In this week's New Yorker, John Cassidy has written a profile of Grover Norquist. It's an interesting read - Norquist is an entertaining, smart, and very powerful conservative and Cassidy does a good job of explaining (or frequently, letting Norquist himself explain) what he's about and how he acquired and maintains his influence. One passage in particular caught my attention (unfortunately, the full article appears not to be available online, but you can get a sense of the thing here):
"Norquist's theory of American politics is disarmingly simple: liberals want something from the government; conservatives want the government to leave them alone. During the Roosevelt-Kennedy-Johnson era, he says, the Democratic Party prospered because it delivered things its constituents demanded: stronger labor laws for union members; retirement benefits for seniors; and affirmative-action programs for minorities. The reason the Republicans have replace the Democrats as the ruling party is that they cater to popular distate for the federal government.
"The guy who wants to be left alone to practice his faith, the guy who wants to make money, the guy who wants to spend money without paying taxes, the guy who wants to fondle his gun - they all have a lot in common," Norquist said one day this spring in a taxi going from George Bush International Airport in Houston, to the George R. Brown Convention Center, where the National Rifle Association was holding its annual convention. "They all want the government to go away. That is what holds together the conservative movement."
Now, this is interesting in itself because Norquist is a prominent and successful conservative activist. He's obviously had a lot of success turning his ideas (among them his idea of what holds the conservative movement together) into action. At some level, then, he's right, as a practical matter, or he wouldn't be successful. But is he really "right" about this, or has he simply been very successful at persuading a lot of people that he is?
Take, for example, his assertion that liberals want something from government, while conservatives want government to leave them alone. This is a nice bumper sticker, but does it really explain why many conservatives are in favor of an aggressive American foreign policy that demands the robust use of our military to achieve foreign policy goals? Does it explain why many conservatives are comfortable with increasing government funding to religious groups? Does it explain why many liberals are in favor of repealing or reducing criminal charges for petty drug crimes? Does it explain why many liberals are in favor of permitting gay people to have the same opportunity to marry that straight people enjoy? The answer is, of course not.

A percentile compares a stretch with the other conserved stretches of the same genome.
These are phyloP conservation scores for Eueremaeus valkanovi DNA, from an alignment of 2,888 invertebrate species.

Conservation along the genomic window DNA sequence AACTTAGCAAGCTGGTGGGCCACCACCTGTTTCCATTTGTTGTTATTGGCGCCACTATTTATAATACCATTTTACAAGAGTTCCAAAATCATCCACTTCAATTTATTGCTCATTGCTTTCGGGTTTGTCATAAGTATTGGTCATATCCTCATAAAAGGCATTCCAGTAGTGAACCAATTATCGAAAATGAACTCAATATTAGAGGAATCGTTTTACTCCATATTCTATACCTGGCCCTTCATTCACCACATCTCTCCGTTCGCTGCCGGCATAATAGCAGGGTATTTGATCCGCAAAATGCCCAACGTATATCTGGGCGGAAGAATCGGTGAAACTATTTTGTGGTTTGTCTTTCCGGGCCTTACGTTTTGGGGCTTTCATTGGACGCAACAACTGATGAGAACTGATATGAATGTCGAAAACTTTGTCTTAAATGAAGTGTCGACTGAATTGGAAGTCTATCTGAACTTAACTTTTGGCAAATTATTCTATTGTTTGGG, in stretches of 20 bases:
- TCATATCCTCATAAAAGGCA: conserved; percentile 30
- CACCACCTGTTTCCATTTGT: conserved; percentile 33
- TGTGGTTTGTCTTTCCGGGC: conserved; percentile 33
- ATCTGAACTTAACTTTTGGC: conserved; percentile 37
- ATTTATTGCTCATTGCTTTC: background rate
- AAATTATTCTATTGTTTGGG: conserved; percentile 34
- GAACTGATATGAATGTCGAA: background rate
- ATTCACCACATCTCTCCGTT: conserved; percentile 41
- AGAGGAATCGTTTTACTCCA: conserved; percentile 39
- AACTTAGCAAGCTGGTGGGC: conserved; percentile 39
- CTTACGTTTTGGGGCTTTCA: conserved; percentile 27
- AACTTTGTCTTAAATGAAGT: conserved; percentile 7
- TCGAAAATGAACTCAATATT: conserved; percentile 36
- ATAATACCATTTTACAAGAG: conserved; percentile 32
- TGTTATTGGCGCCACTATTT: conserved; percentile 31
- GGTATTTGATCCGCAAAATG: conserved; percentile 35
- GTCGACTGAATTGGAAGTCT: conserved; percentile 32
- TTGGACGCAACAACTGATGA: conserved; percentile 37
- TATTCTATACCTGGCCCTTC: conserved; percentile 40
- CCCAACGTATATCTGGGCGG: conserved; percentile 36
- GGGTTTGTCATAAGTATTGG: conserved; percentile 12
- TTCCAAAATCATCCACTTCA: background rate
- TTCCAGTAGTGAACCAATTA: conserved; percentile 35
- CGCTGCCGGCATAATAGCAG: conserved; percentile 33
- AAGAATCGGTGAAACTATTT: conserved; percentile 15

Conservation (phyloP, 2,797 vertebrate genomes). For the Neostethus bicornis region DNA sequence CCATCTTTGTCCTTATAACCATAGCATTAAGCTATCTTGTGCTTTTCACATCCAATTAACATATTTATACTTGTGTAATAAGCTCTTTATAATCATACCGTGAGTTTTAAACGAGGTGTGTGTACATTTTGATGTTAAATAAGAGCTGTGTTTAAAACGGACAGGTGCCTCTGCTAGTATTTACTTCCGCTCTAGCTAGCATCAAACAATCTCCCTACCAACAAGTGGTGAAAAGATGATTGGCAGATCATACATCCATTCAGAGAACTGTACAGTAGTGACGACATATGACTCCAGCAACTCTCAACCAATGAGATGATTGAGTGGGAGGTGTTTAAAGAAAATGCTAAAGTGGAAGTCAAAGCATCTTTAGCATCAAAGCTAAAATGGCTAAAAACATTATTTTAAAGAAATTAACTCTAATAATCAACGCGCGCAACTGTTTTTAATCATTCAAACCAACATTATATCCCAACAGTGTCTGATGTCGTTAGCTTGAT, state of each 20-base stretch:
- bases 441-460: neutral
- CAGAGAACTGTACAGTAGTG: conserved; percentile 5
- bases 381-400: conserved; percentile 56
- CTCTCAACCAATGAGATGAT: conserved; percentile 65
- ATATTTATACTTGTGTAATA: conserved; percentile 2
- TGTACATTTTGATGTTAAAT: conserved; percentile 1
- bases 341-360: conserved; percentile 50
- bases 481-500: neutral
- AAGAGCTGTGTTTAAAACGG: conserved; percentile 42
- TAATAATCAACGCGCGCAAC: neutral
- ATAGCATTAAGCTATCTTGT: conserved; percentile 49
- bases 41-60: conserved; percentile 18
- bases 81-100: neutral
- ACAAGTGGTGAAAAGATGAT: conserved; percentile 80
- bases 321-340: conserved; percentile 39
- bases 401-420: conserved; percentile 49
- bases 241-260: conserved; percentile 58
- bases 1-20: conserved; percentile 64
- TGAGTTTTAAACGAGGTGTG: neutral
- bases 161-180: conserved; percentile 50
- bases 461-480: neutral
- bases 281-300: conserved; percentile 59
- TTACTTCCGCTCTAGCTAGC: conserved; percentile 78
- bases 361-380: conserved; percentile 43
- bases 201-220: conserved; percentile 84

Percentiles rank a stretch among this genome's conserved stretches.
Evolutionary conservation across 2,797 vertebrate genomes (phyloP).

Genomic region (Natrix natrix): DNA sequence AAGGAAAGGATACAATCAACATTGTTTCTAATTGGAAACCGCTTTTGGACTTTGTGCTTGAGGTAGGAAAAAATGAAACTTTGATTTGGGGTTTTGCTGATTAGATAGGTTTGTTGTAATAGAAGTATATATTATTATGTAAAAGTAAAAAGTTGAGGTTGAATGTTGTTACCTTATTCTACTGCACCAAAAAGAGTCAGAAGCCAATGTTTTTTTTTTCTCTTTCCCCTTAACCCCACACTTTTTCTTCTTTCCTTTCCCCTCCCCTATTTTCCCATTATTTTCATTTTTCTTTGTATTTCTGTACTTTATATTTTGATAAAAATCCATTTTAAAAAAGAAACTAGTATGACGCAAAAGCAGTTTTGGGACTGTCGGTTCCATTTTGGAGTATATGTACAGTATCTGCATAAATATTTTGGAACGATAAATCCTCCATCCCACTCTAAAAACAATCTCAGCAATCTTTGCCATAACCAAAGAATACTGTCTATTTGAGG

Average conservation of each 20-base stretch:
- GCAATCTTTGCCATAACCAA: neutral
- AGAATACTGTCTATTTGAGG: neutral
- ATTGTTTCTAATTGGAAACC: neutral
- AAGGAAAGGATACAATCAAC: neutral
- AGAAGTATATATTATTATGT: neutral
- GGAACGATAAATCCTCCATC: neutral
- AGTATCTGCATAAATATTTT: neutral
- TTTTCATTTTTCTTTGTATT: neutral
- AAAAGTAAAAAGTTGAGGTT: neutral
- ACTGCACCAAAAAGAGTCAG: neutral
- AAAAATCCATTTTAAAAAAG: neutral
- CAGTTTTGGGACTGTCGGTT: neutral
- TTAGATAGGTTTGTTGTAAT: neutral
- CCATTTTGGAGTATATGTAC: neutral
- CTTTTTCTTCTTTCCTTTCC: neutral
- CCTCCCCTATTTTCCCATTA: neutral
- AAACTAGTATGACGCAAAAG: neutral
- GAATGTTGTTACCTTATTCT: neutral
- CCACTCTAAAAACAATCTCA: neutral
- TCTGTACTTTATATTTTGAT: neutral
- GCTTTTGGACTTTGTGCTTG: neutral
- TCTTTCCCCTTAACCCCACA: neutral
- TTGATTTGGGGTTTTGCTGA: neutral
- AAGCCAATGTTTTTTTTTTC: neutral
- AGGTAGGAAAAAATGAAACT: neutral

Conservatives and liberals alike think that government should do some things, and not others. The disagreement is over which things government should do. This is very different from "wanting the government to go away." Norquist has been successful at spreading the "conservatives want to be left alone by the government" meme, but it's not an accurate statement of conservative practice. Likewise, the idea that liberals "want something" from the government is a gross distortion (at best) of the more-accurate idea that liberals believe government should do more than conservatives do. The liberal motive for this is not simple selfishness (although eventually, liberals believe that government action of the kind they prefer will benefit everyone).
A clear example of this is the social conservative movement, which is opposed generally to the permissiveness of American culture. Nobody is telling Christians how and when and where they must worship. Nobody is telling them that they can't pray on their own whenever the spirit moves them. They can send their kids to Christian schools, or homeschool them; they can watch what they like, when they like it; they can move to communities filled with similarly-minded people if they so desire. What they actually want from government is more interference, not less: more money for religious groups, more oversight of television and radio broadcasts, more regulation of personal relationships, more interference with the personal exercise of moral agency. How this relates to Norquist's formulation can only be explained by the fact that many social conservatives actually do feel threatened by secular American culture. But this sense of threat is a far cry indeed from government-sponsored oppression of the kind that would make them natural allies of, say, the NRA (who indeed do want the government to stop regulating the possession and sale of firearms entirely). Indeed, with self-described evengelical Christians running the White House and Congress, it's hard to see where the government is anything but an ally of the social conservatives.
And yet, it's indisputably true that many social conservatives themselves believe, despite all evidence to the contrary, that what they really want is less government interference with their lives. I can only attribute it to this: that Norquist has been incredibly successful at making conservatives believe they want the same things he does.